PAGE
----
3:30pm: Police using pepper spray pellets!

4:00pm: Students walking back to campus.

4:30: Students march through buildings pulling fire alarms, and from there they returned to Russell and La Rue where they shut down the intersection for several hours.

UCLA

1:40pm: Soft occupation at Murphy Hall

2:00pm: correction, sit-in

6:20pm: Outside supporters have been lead to believe that students sitting inside will be arrested.

6:40pm: Sit-in protesters all released.

UC Irvine

1:50pm: Around 400 students are walking around campus urging others to join them in striking.  According to OC Weekly, numbers increased to 800.  One of the largest protests in recent campus history.

2:00pm: Students take to the streets and head towards freeway 73.  Students clear one police line and continue down University Avenue.

2:34pm: Students moving back to campus after being stopped by police again.  Police: “Immediately return to campus!”

2:50pm: Students gathering at Langson Library.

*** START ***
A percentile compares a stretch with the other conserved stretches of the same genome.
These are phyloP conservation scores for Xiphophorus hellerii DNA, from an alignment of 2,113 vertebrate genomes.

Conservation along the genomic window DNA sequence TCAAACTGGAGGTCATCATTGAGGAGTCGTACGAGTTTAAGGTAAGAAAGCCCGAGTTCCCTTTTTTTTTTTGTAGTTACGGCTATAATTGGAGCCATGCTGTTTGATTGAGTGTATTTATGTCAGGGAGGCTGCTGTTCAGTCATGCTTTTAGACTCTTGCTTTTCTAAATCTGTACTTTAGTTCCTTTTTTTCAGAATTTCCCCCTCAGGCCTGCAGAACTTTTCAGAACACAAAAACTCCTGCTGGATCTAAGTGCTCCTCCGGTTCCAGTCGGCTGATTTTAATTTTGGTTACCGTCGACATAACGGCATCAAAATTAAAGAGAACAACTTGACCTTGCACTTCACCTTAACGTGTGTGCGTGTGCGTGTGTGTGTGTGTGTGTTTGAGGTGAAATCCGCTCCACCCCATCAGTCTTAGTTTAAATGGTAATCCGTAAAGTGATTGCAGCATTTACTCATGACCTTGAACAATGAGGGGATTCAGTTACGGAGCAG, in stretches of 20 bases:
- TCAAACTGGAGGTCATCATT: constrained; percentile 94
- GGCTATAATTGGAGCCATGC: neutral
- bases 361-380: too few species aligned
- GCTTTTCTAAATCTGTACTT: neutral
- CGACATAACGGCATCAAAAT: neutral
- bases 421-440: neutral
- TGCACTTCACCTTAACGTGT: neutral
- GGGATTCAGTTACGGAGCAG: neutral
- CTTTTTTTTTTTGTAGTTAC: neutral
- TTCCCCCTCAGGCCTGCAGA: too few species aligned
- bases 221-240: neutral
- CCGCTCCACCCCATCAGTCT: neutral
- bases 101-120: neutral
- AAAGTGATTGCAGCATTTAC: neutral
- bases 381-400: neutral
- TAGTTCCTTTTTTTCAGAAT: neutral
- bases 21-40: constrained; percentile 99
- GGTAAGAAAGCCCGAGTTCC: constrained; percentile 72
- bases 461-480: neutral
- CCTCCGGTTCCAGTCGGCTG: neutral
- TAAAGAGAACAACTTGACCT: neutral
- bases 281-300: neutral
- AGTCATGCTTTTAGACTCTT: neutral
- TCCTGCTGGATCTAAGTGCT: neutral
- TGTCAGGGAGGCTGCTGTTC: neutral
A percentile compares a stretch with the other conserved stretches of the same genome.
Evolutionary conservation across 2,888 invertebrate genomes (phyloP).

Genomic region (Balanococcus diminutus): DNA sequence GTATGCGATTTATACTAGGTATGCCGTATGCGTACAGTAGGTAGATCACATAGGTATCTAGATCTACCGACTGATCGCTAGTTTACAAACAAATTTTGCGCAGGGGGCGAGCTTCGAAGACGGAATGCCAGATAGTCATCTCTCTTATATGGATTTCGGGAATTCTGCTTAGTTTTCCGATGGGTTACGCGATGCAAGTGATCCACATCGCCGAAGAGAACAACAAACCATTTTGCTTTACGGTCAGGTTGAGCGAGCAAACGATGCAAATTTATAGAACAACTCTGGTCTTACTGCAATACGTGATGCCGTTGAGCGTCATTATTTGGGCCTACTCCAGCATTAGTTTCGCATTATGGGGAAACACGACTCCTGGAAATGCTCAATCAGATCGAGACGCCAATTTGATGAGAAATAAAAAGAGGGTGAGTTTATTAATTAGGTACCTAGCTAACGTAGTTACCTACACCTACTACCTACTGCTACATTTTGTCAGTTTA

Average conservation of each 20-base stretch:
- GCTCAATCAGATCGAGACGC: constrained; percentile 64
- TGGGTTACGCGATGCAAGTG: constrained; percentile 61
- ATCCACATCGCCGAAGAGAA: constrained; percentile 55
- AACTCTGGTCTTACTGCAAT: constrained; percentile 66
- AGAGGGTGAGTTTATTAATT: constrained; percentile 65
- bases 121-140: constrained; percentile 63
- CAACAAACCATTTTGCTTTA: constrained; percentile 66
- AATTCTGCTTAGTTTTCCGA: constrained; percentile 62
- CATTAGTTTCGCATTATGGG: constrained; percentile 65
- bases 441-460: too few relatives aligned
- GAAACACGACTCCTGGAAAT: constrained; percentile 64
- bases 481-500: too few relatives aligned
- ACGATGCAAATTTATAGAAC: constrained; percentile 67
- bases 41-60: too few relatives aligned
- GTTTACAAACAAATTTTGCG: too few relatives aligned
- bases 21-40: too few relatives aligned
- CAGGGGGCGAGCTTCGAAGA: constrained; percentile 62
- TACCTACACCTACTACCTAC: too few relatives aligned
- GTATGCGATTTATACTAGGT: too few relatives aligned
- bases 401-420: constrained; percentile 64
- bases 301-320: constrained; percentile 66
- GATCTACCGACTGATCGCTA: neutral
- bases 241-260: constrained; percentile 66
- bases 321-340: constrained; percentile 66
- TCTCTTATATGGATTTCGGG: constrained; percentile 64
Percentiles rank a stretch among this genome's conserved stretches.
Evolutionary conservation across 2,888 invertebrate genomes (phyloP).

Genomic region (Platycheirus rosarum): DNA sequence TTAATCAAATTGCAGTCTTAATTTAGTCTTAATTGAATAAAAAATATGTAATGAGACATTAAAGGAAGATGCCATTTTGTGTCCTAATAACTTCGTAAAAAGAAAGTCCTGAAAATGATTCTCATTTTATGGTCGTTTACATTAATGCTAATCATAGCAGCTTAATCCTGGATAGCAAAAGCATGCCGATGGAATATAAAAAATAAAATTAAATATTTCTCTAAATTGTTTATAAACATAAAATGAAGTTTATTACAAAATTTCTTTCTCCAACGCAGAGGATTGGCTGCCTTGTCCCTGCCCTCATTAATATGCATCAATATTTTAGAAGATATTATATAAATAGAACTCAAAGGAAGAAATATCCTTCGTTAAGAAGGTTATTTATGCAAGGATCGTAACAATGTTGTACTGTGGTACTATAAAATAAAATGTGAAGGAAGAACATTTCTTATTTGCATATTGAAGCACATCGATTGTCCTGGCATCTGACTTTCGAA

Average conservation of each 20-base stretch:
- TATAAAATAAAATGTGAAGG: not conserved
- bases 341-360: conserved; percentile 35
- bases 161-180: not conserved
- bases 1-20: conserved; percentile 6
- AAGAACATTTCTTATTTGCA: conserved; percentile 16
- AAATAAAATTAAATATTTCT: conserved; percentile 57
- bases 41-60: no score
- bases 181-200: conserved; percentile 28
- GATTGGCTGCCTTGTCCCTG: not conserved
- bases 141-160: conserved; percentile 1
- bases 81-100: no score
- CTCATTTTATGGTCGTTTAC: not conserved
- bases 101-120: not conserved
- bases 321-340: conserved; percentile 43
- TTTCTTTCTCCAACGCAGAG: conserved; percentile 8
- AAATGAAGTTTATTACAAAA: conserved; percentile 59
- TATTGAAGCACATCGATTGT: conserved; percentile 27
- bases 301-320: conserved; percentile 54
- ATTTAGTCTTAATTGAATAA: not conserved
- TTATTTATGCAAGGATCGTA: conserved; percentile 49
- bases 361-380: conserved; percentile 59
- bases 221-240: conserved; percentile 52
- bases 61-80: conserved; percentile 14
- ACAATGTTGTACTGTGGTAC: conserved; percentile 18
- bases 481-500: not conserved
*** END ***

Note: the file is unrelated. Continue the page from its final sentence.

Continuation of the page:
2:55pm: UC Irvine temporarily occupied with barricades at Langson Library.  Students move to Gateway Study Center and lock down several doors before clearing out.

3:30pm: Students were unable to hold down the occupations, so they are now out and marching again.

3:45pm: Aldrich Hall, the admin building, was locked down with 15-20 police inside, so students held an impromptu general assembly in front of Aldrich.

Students blocking traffic on Campus Ave. (from local news)

UC San Diego

4:00pm: According to one source, 2000-3000 people, another source 1500-2000, (mostly students, with some teachers and parents) marched from Balboa park to the Governor’s Office downtown.

March 4 Banner Drop

UC Riverside

3:21pm: According to Daily Cal, somewhere near a 1000 students marching downtown.